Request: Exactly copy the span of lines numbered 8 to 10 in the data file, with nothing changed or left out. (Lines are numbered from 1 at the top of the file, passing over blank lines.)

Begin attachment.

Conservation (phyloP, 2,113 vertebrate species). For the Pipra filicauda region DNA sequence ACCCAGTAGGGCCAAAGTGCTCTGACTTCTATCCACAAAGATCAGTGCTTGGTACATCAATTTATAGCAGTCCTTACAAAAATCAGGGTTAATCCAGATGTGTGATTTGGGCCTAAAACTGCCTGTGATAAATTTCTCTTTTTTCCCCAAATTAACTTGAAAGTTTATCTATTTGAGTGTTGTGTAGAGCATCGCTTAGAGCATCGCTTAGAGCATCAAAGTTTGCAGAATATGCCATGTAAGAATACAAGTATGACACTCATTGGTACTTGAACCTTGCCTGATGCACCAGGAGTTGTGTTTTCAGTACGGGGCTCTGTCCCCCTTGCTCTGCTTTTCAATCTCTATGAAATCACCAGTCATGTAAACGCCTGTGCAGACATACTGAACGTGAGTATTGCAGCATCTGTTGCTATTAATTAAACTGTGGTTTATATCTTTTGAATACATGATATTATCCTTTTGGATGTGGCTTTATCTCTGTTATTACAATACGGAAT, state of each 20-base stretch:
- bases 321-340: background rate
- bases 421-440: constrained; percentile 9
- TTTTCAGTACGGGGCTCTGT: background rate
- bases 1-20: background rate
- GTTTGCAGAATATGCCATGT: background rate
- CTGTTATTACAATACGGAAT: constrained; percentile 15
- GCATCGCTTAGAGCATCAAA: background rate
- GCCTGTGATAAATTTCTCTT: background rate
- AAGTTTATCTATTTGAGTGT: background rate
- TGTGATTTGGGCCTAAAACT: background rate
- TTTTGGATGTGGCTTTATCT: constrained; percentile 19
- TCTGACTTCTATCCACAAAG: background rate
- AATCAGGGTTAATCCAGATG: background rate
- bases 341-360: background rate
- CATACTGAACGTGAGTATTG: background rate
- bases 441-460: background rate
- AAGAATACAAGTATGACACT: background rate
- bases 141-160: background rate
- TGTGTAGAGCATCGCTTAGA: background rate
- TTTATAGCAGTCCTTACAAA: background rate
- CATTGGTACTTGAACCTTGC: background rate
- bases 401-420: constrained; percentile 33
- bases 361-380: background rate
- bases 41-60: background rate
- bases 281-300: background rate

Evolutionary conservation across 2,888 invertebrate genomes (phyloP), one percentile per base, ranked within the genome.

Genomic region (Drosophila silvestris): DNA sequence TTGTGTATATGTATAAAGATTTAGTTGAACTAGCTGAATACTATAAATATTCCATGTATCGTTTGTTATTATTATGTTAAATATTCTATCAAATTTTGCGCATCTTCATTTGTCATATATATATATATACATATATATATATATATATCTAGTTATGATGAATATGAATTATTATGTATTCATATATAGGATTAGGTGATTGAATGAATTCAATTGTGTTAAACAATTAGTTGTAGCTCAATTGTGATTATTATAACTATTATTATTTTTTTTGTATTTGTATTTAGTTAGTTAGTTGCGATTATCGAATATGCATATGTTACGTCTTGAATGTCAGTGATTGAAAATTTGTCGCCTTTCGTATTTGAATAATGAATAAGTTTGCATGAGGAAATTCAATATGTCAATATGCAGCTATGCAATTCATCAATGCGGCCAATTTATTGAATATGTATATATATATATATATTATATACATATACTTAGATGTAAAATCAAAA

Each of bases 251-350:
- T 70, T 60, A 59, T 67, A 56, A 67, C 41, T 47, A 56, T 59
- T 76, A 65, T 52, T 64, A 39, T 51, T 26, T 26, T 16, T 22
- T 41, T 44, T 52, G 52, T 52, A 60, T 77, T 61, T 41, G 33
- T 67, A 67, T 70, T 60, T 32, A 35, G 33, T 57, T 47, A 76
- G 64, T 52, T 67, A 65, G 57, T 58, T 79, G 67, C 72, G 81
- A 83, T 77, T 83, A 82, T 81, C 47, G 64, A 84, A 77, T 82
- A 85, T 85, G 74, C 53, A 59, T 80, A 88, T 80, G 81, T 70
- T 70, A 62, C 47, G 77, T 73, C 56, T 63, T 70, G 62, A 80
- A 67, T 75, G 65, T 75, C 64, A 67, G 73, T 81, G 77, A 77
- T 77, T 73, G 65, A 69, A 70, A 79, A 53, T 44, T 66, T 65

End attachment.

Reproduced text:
- GCATCGCTTAGAGCATCAAA: background rate
- GCCTGTGATAAATTTCTCTT: background rate
- AAGTTTATCTATTTGAGTGT: background rate